Charity care programs have long played a critical role in the health care safety net – providing access to low- or no-cost health care for individuals without access to affordable health insurance due to eligibility or affordability barriers. Although up to 33 million individuals could still gain health coverage following full implementation of the Affordable Care Act in 2014, 23 million or more will remain uninsured. Thus, the need for charity care programs will remain.

In response to the changing national health insurance landscape, charity care organizations must consider the implications of the size, health care needs, demographics, and expected utilization of the remaining uninsured population. This brief examines options that charity care programs across the country are currently considering. These include:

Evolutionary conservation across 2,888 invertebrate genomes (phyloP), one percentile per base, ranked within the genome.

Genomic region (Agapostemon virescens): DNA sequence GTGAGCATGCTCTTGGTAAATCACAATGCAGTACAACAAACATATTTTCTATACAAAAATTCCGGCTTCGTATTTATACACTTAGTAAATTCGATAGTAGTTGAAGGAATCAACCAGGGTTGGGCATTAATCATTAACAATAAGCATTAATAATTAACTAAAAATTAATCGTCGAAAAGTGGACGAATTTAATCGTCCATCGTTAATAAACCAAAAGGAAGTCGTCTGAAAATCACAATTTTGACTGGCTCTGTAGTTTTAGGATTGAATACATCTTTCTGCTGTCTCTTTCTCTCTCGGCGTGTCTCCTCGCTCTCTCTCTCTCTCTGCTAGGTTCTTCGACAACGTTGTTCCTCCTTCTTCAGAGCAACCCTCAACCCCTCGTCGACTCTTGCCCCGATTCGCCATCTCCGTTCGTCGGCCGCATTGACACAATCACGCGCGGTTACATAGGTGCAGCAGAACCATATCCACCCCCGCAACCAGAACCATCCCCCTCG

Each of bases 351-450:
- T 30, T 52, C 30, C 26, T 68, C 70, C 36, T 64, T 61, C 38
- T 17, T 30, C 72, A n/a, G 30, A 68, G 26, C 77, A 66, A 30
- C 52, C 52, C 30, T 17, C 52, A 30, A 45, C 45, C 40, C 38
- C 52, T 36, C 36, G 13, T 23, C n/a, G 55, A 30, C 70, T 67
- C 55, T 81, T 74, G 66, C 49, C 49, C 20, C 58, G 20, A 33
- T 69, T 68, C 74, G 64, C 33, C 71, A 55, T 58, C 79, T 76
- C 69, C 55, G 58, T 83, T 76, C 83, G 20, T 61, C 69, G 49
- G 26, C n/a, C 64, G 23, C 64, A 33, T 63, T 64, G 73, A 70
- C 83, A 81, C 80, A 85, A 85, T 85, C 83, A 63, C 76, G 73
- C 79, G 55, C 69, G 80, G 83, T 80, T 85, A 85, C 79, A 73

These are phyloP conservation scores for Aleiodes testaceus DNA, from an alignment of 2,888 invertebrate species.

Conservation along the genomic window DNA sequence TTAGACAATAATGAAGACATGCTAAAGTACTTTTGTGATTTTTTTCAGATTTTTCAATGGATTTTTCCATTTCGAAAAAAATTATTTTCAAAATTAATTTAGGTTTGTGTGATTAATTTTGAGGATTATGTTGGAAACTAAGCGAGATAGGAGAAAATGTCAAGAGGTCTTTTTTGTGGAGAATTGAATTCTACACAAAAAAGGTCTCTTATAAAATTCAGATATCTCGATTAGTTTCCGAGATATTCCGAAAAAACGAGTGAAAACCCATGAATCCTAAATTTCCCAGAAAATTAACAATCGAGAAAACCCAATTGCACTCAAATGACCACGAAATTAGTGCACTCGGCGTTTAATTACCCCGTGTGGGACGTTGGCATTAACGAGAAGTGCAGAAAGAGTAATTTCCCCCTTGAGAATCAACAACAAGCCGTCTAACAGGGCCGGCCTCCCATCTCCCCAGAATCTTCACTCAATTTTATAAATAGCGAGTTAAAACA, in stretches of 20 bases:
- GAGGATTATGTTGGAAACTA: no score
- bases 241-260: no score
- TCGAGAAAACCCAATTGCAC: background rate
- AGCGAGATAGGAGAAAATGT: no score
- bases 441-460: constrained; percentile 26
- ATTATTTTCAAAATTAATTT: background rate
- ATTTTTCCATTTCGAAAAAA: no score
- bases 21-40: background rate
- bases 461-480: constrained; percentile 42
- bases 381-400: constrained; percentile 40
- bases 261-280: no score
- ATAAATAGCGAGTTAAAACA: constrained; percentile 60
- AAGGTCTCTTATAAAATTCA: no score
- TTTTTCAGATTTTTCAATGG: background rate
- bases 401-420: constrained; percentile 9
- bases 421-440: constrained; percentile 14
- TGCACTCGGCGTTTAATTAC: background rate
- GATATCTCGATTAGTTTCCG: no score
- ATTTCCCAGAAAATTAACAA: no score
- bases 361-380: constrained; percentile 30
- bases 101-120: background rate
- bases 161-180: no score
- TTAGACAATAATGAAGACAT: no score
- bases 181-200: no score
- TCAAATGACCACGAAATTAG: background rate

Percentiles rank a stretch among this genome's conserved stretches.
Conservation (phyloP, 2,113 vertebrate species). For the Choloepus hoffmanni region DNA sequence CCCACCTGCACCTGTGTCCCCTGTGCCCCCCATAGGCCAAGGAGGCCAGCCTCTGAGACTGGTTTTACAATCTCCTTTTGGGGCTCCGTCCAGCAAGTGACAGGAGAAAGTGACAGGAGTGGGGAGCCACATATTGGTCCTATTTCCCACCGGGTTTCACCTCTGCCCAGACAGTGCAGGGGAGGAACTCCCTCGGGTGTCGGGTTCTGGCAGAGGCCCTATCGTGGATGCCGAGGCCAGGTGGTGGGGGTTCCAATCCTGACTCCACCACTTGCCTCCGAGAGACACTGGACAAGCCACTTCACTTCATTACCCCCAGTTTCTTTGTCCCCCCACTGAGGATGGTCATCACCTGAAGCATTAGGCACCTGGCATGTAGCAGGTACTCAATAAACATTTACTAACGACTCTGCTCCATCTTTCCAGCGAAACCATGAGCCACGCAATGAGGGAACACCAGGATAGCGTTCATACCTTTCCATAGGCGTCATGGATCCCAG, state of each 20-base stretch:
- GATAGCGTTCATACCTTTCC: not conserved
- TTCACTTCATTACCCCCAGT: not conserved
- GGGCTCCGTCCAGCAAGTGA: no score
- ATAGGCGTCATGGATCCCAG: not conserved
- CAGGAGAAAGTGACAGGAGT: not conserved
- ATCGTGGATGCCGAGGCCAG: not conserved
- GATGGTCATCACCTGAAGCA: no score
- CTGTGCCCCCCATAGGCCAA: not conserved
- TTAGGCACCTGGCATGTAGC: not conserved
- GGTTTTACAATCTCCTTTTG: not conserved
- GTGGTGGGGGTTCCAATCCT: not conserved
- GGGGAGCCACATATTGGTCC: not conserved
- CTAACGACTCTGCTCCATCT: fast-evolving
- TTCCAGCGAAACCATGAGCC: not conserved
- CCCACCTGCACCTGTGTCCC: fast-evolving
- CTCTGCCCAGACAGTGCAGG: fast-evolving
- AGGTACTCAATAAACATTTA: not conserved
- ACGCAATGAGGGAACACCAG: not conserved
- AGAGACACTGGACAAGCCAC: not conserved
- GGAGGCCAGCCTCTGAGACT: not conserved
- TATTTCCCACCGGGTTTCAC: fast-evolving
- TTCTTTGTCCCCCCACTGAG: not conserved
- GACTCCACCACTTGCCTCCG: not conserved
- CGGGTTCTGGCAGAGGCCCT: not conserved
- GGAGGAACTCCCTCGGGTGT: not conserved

1. Serving as a consumer assister in their state’s health insurance marketplace;
  2. Operating in a marketplace as a Consumer-Operated and Oriented Plan (known as CO-Ops);
  3. Continuing to provide the uninsured population in their regions with access to affordable care; and/or
  4. Providing complementary services to those newly eligible for health insurance.

The brief was informed by a Charity Care Program Affinity Group that is led by CHCS and supported by Kaiser Permanente Community Benefit with additional funding from the Robert Wood Johnson Foundation.